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The Book of Ser Marco Polo, the Venetian,: Concerning the Kingdoms ..., Volume 2
Volledige weergave - 1875
The Book of Ser Marco Polo, the Venetian: Concerning the Kingdoms ..., Volume 1
Volledige weergave - 1875
¨The book of Ser Marco Polo, the Venetian, concerning the kingdoms ..., Volume 1
Volledige weergave - 1874
according appears applied authority bearing believe Book brother called carried century CHAPTER character chief China Chinese Christians copy Court death described doubt East edition existed fact four French galleys Genoese give given hand India indications Italian Italy John journey Kaan kind King known language Latin latter least lire Lord Marco Polo means mentioned Messer miles Mongol mountains never NOTE notice oars original pass passage Pauthier Persia person plain points Polo's present Prince probably province quoted Ramusio reference regard remains represents river round says seems seen sent side speaks story supposed taken Tartars tell term Text things told took town translation travellers tree Venetian Venice wall whilst whole writing
Pagina 294 - In Xanadu did Kubla Khan A stately pleasure-dome decree: Where Alph, the sacred river, ran Through caverns measureless to man Down to a sunless sea. So twice five miles of fertile ground With walls and towers were girdled round: And there were gardens bright with sinuous rills Where blossomed many an incense-bearing tree; And here were forests ancient as the hills, io Enfolding sunny spots of greenery.
Pagina i - Much have I seen and known ; cities of men And manners, climates, councils, governments, Myself not least, but honour'd of them all; And drunk delight of battle with my peers, Far on the ringing plains of windy Troy. I am a part of all that I have met; Yet all experience is an arch wherethro' Gleams that untravell'd world, whose margin fades For ever and for ever when I move.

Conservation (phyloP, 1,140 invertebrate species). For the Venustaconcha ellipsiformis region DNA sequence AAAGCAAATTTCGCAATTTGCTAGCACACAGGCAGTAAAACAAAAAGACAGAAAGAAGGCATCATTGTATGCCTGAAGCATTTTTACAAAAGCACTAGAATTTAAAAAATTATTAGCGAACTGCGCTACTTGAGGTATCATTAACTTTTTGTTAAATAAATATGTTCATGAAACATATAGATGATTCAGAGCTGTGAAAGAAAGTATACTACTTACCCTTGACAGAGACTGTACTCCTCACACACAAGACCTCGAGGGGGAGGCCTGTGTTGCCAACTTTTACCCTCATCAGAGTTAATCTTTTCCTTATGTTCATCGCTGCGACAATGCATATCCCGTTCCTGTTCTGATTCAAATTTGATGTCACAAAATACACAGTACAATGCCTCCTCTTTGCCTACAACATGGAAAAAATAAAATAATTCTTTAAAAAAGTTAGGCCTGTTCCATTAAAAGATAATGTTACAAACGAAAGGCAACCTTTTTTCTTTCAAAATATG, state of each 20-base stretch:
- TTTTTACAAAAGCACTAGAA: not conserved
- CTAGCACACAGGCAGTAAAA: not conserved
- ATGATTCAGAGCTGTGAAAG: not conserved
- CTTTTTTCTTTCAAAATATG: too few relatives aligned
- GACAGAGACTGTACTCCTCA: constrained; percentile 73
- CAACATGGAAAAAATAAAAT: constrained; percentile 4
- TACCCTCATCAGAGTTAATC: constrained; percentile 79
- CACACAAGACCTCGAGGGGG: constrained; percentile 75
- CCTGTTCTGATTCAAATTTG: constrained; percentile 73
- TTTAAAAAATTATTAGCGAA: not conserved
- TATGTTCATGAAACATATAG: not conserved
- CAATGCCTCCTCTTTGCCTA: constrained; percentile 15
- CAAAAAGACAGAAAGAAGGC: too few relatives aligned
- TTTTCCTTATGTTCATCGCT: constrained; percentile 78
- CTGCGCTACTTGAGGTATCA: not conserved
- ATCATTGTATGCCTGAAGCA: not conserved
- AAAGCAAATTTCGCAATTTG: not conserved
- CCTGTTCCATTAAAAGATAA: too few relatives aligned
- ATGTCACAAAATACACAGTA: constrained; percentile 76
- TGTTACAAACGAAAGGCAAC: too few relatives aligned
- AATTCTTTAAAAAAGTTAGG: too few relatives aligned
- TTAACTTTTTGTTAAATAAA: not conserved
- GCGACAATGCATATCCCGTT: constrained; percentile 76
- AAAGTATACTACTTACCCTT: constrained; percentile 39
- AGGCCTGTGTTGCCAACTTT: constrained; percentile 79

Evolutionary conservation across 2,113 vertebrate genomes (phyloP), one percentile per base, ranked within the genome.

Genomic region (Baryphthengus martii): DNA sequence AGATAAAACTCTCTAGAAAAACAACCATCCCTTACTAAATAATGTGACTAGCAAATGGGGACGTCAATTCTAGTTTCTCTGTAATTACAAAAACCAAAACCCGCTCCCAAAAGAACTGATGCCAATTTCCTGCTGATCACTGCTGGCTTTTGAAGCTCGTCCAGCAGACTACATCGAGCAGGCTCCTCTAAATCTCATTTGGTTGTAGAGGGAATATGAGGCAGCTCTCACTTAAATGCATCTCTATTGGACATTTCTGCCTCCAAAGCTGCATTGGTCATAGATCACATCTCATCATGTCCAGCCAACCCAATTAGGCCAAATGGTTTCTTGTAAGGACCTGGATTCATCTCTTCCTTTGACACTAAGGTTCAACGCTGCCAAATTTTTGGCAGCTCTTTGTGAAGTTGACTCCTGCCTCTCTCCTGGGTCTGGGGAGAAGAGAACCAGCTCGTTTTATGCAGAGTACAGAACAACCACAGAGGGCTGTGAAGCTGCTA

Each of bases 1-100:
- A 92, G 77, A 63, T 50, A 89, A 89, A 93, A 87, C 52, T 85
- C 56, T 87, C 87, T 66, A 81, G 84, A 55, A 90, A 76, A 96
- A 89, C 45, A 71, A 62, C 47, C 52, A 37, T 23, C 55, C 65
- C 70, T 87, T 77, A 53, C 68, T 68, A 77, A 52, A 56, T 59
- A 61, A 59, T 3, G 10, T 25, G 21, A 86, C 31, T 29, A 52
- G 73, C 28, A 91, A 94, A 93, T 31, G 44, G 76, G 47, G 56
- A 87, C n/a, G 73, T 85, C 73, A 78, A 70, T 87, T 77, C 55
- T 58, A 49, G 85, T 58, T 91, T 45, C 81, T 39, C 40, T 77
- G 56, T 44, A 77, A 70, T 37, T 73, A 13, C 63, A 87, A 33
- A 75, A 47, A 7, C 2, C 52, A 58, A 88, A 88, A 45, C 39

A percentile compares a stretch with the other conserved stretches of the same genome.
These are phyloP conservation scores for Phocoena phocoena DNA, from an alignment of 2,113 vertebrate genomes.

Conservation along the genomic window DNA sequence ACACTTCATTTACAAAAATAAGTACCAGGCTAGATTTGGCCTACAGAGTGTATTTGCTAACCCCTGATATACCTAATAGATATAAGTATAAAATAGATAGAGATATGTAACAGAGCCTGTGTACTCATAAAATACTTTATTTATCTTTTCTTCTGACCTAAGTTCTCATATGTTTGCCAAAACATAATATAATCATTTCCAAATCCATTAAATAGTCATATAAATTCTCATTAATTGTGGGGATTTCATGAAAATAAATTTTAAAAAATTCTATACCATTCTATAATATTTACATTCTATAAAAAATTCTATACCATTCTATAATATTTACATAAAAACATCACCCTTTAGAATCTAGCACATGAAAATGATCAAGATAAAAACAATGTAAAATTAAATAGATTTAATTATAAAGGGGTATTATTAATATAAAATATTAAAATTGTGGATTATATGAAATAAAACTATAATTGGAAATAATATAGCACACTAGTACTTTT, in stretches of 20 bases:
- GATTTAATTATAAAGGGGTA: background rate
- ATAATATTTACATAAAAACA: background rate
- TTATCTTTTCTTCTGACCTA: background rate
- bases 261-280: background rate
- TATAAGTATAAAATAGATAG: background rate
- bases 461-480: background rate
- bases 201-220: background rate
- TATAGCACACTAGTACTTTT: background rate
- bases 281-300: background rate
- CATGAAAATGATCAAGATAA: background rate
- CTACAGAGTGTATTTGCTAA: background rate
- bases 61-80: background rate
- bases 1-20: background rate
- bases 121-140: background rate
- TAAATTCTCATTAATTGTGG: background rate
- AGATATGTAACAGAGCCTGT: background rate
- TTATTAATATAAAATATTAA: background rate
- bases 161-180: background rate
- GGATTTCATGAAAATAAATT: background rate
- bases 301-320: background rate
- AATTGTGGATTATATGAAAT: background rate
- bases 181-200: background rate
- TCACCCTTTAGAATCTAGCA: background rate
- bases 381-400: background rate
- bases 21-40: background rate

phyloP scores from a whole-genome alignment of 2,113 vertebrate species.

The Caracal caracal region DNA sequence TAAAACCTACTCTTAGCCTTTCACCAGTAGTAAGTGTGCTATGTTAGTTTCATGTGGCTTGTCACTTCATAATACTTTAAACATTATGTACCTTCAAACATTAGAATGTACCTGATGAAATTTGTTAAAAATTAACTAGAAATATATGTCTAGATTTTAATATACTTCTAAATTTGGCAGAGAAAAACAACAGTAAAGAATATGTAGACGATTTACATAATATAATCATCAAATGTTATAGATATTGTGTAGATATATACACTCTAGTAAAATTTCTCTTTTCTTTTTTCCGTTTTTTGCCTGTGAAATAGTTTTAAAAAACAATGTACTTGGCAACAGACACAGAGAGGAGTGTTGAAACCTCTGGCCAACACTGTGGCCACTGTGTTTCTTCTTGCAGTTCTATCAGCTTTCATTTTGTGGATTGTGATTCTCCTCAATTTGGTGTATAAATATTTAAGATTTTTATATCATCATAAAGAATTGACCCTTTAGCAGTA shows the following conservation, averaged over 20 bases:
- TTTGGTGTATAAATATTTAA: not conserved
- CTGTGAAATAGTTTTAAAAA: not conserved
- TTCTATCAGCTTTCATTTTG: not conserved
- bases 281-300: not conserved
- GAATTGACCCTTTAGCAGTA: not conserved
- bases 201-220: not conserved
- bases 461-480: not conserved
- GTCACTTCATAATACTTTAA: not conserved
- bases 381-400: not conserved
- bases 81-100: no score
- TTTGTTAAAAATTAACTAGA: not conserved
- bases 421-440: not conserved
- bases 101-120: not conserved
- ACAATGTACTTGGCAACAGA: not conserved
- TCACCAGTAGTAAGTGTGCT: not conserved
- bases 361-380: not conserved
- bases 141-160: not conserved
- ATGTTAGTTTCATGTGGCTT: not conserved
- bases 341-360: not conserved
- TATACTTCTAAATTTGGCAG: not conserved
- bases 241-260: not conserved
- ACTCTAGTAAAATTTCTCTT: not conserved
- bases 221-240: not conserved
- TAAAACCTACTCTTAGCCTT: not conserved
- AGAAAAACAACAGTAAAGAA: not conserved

Pagina 192 - So geographers, in Afric maps, With savage pictures fill their gaps, And o'er unhabitable downs Place elephants for want of towns.
Pagina 144 - Mahommet gave of his Paradise, to wit, that it should be a beautiful garden running with conduits of wine and milk and honey and water, and full of lovely women for the delectation of all its inmates. And sure enough the Saracens of those parts believed that it was Paradise ! Now no man was allowed to enter the Garden save those whom he intended to be his ASHISHIN.
Pagina 236 - My people ask counsel at their stocks, and their staff declareth unto them: for the spirit of whoredoms hath caused them to err, and they have gone a whoring from under their God.
Pagina 388 - Sea, which is within two days' journey of his capital city Cambaluc, and as he goes there is many a fine sight to be seen, and plenty of the very best entertainment in hawking; in fact, there is no sport in the world to equal it! The Emperor himself is carried upon four elephants in a fine chamber made of timber, lined inside with plates of beaten gold, and outside with lions' skins, for he always travels in this way on his fowling expeditions because he is troubled with gout. He always keeps beside...
Pagina 213 - And you must know that in the same mountain there is a vein of the substance from which Salamander is made. For the real truth is that the Salamander is no beast, as they allege in our part of the world, but is a substance found in the earth ; and I will tell you about it.
Pagina 19 - Kublai is said to have asked for, the new Pope, Gregory X., could supply but two Dominicans; and these lost heart and drew back when they had barely taken the first step of the journey. Judging from certain indications we conceive it probable that the three Venetians, whose second start from Acre took place about November 1271, proceeded by Ayas and Sivas, and then by Mardin, Mosul, and Baghdad, to Hormuz at the mouth of the Persian Gulf, with the view of going on by sea, but that some obstacle arose...
Pagina 212 - But since we left off to burn incense to the queen of heaven, and to pour out drink offerings unto her, we have wanted all things, and have been consumed by the sword and by the famine.